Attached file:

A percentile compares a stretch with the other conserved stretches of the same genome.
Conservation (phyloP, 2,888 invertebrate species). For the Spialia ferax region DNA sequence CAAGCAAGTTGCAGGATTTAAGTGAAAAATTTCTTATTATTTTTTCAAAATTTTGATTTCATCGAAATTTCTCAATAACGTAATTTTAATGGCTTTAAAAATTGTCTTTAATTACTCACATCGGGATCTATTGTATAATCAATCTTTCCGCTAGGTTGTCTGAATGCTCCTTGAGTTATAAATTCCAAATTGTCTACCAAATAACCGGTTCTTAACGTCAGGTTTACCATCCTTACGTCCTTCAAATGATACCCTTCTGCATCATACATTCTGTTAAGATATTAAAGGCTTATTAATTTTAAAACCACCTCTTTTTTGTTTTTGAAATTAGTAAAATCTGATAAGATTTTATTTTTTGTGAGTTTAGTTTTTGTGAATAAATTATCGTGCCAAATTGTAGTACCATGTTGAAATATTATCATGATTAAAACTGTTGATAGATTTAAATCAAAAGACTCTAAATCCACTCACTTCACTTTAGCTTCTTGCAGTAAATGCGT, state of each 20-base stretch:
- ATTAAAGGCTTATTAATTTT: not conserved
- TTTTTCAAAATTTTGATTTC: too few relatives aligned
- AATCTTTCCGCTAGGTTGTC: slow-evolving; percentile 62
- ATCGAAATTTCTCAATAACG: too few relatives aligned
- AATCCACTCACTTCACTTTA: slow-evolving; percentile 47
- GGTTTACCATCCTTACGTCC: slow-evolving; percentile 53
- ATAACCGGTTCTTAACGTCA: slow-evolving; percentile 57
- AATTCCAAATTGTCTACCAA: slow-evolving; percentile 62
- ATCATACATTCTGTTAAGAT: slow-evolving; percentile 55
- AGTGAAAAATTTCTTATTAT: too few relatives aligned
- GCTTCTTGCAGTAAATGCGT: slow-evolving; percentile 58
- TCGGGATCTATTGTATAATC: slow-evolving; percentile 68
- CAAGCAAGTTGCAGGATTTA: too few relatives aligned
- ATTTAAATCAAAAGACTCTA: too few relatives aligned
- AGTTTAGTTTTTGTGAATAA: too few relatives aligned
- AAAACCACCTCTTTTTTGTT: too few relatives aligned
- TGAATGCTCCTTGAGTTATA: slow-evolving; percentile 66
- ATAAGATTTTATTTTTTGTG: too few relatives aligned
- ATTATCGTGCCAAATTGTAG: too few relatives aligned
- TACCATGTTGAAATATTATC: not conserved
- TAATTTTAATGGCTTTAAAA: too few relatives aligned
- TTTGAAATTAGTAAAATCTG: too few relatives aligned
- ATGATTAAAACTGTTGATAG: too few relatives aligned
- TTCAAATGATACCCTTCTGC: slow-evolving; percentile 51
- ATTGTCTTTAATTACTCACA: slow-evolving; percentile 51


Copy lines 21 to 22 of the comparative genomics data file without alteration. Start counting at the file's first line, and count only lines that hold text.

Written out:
- ATTATCGTGCCAAATTGTAG: too few relatives aligned
- TACCATGTTGAAATATTATC: not conserved